On Creativity: Karen Cushman

Karen CushmanA few months ago, I cried out for help. I was finding it profoundly difficult to be a writer. My inspiration and enthusiasm were buried so far below an onslaught of awful news headlines and downright hate, trauma, and tragedy that I struggled to reach them. What’s a girl to do? In a world so woeful and broken, how might I dig beneath the heartbreak and create? How could I free myself to write during these confusing and troubling times?

In other words, I asked, as Anita Silvey did, “What difference does a children’s book make in the midst of all of this political calamity?” Feeling distraught and discouraged, I went where I so often go for guidance—to my fellow writers. And I received generous, loving, thoughtful, eloquent responses.

Will Alexander recommended music; Ginny Wolff, laughter; Susan Hill Long, imagination; and David LaRochelle, honesty and kindness. Susan Fletcher found “sideways wisdom” through her writing. Margi Preus reminded me just to put one word after another, and Anita Silvey, like the rest of us, does it for kids. Susan Cooper and Gennifer Choldenko wrote about hope and Marion Dane Bauer, wonder. Jen Bryant, Dorothy Love, Avi, Karen Blumenthal, and Nikki Grimes stressed the need for engagement and writing out of our struggles.

I now add them to my company of inspirations, people whose words keep me afloat, like Mary Oliver:

Tell me about despair, yours, and I will tell you mine.
Meanwhile the world goes on.
Meanwhile the sun and the clear pebbles of the rain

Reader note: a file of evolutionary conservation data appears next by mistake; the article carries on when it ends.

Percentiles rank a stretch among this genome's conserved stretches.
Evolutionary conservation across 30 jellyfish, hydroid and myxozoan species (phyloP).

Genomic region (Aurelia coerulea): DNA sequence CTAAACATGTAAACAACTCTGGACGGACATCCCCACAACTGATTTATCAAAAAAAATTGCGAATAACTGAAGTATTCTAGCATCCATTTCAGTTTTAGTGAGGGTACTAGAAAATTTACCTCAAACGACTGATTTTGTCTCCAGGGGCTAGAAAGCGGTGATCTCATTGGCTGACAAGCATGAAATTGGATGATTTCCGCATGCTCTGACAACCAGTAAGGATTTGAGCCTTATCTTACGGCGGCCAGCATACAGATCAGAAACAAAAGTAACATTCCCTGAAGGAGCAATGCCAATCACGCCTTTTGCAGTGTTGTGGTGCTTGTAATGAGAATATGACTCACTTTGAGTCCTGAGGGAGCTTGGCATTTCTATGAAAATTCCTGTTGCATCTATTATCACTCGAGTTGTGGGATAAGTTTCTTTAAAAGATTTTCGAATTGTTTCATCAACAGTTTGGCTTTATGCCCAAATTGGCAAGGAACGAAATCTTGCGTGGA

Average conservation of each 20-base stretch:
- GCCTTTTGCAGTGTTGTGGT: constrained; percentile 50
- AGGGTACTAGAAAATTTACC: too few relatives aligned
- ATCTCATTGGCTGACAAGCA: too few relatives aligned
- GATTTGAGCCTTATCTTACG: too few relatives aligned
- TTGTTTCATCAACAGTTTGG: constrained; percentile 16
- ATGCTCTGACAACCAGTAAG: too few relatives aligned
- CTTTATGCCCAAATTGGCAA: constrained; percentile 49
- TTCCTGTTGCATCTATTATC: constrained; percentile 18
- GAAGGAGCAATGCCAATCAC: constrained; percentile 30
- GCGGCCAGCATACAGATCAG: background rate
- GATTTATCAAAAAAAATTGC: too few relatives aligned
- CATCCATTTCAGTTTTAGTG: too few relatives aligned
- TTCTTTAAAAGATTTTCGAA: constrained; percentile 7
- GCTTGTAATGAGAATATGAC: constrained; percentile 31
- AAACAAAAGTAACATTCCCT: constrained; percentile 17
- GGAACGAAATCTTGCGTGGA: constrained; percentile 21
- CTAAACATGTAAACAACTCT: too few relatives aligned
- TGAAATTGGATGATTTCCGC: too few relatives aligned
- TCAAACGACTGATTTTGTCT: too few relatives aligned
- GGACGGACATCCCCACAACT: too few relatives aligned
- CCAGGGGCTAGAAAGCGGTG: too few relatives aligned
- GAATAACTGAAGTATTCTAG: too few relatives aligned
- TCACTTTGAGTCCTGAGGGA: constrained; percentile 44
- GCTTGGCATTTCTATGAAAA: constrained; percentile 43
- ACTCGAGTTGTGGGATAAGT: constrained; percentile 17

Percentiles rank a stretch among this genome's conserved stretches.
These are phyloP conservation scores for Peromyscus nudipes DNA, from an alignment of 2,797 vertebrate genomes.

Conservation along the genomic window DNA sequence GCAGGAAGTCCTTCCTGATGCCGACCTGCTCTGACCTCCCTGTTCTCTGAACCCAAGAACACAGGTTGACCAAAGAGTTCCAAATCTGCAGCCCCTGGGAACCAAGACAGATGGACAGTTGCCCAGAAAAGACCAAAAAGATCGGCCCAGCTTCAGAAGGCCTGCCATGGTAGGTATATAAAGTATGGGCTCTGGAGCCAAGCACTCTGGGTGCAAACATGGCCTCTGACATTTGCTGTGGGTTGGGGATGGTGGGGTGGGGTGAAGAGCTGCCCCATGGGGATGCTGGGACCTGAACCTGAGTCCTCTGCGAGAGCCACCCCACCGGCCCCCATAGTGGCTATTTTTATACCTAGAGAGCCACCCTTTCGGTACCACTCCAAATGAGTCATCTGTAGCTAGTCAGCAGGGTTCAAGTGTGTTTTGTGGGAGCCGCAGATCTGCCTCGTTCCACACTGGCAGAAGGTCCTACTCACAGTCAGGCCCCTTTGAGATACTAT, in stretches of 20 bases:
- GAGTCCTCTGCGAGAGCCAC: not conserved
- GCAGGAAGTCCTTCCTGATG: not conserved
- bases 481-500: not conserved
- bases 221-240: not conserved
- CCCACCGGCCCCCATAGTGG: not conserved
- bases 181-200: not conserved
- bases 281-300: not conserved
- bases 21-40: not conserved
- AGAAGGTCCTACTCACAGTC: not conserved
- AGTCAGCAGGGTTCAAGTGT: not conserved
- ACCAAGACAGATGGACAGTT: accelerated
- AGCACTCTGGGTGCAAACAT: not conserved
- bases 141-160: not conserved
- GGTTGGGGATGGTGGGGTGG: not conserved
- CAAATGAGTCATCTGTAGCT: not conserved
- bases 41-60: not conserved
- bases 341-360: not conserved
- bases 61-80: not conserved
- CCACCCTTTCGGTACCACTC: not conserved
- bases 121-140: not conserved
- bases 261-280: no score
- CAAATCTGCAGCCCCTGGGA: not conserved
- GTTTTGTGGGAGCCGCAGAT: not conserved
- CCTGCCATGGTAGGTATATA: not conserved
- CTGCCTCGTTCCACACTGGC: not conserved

are moving across the landscapes,
over the prairies and the deep trees,
the mountains and the rivers.
Meanwhile the wild geese, high in the clean blue air,
are heading home again.

Like Gwendolyn Brooks, Pulitzer Prize winning poet, in her “Speech to the Young”:

Say to them,
say to the down-keepers
the sun-slappers,
the self-soilers,
the harmony-hushers,
“Even if you are not ready for day
it cannot always be night.”
You will be right.
For that is the hard home-run.
Live not for battles won.
Live not for the-end-of-the-song.
Live in the along.

Like Berthold Brecht, poet and playwright whose words found me in this dark time:

In the dark times
Will there also be singing?
Yes, there will also be singing.
About the dark times.

Yes, there will be singing about the dark times. With our voices and our words. In this dark time, whatever we may write will come from that place. And as the 1st/2nd century Mishnah sage, Rabbi Tarfon, whose quote is calligraphed and hanging on my wall, said: You are not required to complete the task. Neither are you free to abstain from it.

You must stay drunk on writing, said Ray Bradbury, who has so often said what I need to hear, so reality cannot destroy you.

The upshot is my despair and anger have not passed. Until we live in a perfect world, I imagine it won’t pass. But thanks to all who offered wisdom, compassion, and inspiration, I can write despite such feelings. Or maybe because of them. And because of you.

Now excuse me, I have a book to finish.

On Creativity: Anita Silvey

My question to several writers I admire: “I find it profoundly difficult these days to be a writer. My inspiration and enthusiasm have been buried so far below an onslaught of awful news headlines and downright hate, trauma, and tragedy that I struggle to reach them. What’s a girl to do? In a world so woeful and broken, how can I dig beneath the heartbreak and create? Do you have the same thoughts? If so, how do you free yourself to write during these confusing and troubling times?”